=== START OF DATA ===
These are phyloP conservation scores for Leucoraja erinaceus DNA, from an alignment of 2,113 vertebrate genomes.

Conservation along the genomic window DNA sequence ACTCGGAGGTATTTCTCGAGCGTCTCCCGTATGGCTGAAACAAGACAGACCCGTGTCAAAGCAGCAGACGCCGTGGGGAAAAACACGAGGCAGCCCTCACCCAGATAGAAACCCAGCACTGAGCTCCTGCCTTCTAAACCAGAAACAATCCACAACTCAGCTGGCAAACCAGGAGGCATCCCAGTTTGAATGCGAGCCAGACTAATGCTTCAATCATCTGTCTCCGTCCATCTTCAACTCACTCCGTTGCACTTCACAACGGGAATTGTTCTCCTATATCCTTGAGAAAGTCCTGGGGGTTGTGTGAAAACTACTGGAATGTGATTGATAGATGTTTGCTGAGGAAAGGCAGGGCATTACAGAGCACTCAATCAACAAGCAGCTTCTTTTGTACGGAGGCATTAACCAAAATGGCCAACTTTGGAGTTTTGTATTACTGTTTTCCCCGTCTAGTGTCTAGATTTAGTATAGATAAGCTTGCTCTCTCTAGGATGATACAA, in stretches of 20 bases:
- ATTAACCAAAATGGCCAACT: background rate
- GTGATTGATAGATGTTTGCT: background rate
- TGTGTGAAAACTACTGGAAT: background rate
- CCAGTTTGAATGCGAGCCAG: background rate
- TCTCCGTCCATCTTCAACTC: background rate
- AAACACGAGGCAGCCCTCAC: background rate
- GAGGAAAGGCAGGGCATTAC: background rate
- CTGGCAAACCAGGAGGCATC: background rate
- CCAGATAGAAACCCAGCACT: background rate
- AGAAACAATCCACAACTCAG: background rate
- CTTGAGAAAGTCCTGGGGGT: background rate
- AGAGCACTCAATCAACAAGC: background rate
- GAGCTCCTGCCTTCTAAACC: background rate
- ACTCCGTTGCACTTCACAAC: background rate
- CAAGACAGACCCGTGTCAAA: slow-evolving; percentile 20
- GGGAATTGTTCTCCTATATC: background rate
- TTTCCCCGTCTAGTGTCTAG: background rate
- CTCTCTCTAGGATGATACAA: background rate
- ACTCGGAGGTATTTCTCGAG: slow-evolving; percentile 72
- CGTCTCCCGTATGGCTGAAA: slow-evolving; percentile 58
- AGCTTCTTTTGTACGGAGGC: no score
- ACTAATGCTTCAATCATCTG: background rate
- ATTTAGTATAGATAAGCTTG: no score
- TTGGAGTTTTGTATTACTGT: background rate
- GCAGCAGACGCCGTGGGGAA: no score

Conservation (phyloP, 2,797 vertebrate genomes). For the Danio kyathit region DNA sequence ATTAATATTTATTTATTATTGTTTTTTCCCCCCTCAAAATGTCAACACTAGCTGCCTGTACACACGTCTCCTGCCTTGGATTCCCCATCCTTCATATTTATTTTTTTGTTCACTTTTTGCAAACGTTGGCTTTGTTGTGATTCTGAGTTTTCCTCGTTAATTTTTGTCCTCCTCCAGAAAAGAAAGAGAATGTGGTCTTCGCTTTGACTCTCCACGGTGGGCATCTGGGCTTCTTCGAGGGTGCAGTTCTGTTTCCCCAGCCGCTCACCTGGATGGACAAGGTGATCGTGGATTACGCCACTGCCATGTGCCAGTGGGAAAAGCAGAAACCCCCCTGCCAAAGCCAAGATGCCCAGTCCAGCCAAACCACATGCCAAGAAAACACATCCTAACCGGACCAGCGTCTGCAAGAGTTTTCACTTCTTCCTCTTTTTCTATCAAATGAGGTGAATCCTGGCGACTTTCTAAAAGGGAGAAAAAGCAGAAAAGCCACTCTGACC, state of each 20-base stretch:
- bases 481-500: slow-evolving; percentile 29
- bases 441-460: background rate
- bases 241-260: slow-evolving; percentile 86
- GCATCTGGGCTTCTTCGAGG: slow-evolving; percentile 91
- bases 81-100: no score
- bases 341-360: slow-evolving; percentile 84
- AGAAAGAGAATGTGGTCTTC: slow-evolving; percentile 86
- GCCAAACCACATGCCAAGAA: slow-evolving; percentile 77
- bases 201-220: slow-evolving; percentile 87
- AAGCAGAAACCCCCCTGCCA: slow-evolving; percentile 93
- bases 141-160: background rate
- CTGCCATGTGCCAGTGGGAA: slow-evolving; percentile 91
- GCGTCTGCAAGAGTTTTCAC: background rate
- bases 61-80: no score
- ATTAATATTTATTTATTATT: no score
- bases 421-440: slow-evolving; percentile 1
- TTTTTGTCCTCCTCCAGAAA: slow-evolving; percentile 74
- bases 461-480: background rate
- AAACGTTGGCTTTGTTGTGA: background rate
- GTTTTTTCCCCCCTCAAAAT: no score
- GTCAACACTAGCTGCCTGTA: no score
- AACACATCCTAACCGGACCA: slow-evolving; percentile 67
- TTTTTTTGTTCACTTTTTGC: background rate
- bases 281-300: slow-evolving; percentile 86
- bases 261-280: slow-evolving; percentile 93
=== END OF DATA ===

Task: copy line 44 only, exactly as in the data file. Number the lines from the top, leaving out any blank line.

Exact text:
- bases 421-440: slow-evolving; percentile 1